Washington Nationals first base coach Davey Lopes, left, talks with center fielder Ben Revere during a spring training game in Viera, Fla. (Katherine Frey/The Washington Post)

On a sunny and windy morning on the back fields of Space Coast Stadium, Davey Lopes gathered the Washington Nationals’ position players at home plate. For the next 40 minutes, he led them through detailed instructions on base running — at each base. The spry 70-year-old jogged around first base a few times to demonstrate how to better run to the bag and take leads.

“Don’t think any of this is insignificant!” he shouted.

That morning, everyone felt like a student, including Manager Dusty Baker and the rest of the coaching staff, General Manager Mike Rizzo and special assistants Dan Jennings, Bob Schaefer and Steve Arnieri. Class with Lopes and his four-plus decades of baseball experience was in session.

“He’s probably the best first base coach of all time — easily,” said left fielder Jayson Werth, a Lopes disciple from their time together with the Philadelphia Phillies. “You can win a lot of games through base running and base stealing. Over the course of the season, I think he has tremendous value. It’s going to be the little things here and there, but that’s the stuff that wins you games.”

Previous manager Matt Williams pushed the Nationals to improve their base running in 2014, but injuries undermined that in 2015. In 80 attempts last season, the Nationals stole 57 bases, fourth fewest in baseball. But the Nationals hope this season will be different with the guidance of Lopes, whose 557 career steals rank 26th all time.

“The guy knows what he’s talking about, and he knows how to convey his message,” said Baker, who played with Lopes on the Los Angeles Dodgers in the 1970s and 1980s. “He’s a fun-loving guy, but he’s a no-nonsense guy. And Davey is the best. He sees things that other people don’t see.”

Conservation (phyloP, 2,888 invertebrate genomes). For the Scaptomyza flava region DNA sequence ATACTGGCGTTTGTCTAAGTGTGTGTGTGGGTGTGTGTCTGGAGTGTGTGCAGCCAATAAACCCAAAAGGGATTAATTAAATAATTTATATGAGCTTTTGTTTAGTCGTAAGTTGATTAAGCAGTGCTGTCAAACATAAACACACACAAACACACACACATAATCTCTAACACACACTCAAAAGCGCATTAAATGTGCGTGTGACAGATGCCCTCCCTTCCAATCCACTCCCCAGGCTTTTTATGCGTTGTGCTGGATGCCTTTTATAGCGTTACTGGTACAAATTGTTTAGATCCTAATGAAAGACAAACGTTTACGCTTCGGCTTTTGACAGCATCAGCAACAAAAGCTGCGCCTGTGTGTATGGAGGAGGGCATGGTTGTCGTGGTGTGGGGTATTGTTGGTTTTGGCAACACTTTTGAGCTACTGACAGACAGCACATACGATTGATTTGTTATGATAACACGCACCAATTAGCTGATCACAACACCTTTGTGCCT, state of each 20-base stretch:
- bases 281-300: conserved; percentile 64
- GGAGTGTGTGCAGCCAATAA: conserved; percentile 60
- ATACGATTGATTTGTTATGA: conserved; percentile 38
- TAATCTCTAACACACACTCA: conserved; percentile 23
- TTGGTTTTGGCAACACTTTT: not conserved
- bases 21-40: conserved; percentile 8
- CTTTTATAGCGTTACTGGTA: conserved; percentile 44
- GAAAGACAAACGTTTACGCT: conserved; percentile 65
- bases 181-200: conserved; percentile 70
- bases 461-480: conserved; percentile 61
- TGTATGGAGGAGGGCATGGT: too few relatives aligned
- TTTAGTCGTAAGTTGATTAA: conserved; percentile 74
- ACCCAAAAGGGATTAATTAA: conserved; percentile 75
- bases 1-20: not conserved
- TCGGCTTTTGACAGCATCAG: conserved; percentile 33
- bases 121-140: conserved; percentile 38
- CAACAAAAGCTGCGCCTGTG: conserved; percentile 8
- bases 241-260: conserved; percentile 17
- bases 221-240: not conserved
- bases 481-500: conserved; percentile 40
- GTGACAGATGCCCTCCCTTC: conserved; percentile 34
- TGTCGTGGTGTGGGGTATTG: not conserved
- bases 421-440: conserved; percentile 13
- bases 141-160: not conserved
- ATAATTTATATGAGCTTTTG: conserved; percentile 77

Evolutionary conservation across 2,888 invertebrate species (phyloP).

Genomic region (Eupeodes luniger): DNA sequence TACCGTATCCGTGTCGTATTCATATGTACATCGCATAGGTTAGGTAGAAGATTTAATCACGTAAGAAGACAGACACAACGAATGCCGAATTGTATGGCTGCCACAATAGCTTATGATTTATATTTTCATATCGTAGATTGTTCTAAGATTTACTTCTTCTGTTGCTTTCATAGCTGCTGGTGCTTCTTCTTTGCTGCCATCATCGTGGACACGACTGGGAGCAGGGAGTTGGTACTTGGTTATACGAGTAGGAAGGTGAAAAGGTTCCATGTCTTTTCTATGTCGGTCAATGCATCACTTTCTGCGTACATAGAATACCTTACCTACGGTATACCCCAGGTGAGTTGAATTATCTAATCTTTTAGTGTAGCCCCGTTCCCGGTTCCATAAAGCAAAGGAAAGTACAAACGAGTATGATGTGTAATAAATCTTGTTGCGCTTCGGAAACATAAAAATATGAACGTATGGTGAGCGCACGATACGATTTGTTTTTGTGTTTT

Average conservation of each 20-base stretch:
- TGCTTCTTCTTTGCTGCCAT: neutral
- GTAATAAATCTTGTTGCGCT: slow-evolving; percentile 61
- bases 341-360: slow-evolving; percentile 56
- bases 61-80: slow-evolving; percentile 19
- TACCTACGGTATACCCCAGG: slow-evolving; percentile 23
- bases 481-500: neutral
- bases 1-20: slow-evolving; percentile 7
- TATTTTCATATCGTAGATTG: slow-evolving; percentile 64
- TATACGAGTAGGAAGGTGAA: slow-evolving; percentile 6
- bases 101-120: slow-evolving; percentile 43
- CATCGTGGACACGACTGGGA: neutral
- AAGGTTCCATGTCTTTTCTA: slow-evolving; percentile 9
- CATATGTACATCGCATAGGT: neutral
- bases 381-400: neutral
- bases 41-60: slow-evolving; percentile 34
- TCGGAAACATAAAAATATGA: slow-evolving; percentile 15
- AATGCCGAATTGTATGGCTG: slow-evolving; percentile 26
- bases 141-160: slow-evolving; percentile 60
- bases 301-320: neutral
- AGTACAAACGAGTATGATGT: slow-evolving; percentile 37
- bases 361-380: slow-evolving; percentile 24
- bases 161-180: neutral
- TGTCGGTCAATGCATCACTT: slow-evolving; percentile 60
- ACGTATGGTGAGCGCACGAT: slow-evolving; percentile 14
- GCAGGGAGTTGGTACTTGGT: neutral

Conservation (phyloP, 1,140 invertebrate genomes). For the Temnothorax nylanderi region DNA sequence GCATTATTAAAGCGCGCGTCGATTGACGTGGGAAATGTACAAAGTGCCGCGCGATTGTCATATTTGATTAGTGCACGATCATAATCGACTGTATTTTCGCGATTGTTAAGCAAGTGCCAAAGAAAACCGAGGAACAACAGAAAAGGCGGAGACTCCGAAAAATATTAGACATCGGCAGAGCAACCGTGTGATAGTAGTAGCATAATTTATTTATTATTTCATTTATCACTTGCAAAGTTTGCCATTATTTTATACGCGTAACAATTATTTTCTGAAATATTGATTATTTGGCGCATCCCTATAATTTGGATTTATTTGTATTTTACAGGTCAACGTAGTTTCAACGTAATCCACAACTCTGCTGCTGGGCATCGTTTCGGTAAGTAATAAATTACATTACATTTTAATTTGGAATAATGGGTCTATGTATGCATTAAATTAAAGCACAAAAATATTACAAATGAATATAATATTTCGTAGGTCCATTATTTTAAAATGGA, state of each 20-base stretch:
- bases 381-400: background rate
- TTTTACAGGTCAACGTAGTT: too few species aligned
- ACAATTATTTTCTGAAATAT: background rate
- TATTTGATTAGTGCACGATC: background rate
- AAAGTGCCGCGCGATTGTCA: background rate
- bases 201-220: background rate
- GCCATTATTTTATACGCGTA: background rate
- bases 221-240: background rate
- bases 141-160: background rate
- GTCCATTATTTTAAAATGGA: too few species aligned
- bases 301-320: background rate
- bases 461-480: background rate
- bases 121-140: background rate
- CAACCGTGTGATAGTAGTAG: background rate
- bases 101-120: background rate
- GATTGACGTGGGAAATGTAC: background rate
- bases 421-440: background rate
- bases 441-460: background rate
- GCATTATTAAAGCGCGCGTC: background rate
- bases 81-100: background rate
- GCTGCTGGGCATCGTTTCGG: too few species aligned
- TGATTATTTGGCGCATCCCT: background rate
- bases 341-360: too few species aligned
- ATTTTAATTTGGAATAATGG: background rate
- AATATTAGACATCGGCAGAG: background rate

As offensive production declines, base running allows teams to maximize their opportunities. But despite some fluctuations, stolen bases totals have generally declined over the past two decades. Last year, teams stole 2,505 bases, the lowest total since 1994.

Lopes believes World Series champion Kansas City’s success with speed, contact and stolen bases has become a model for other teams.

“It’s fun,” Lopes said. “It’s cool to watch. Baseball, let’s be honest now, is kind of boring to watch unless you grow up in it. Run production is down. Pitching is becoming more dominant. You’re trying to get a new group of fans that is coming into the game. You have to get something that’s appealing, something that is quick. Most quick action games are more interesting to watch than games at a turtle pace.”

Lopes is urging the Nationals to be more aggressive on the bases and trying to rid them of the fear of mistakes.

“You’ve got to play with a certain attitude,” Lopes said. “You can’t take anything for granted. [Tommy] Lasorda used to say, ‘We can always get truck drivers to try. I want you guys going to bat four times and running hard four times.’ I think we, meaning baseball people, kind of accept how the game has changed and the aggressiveness is not there as much.”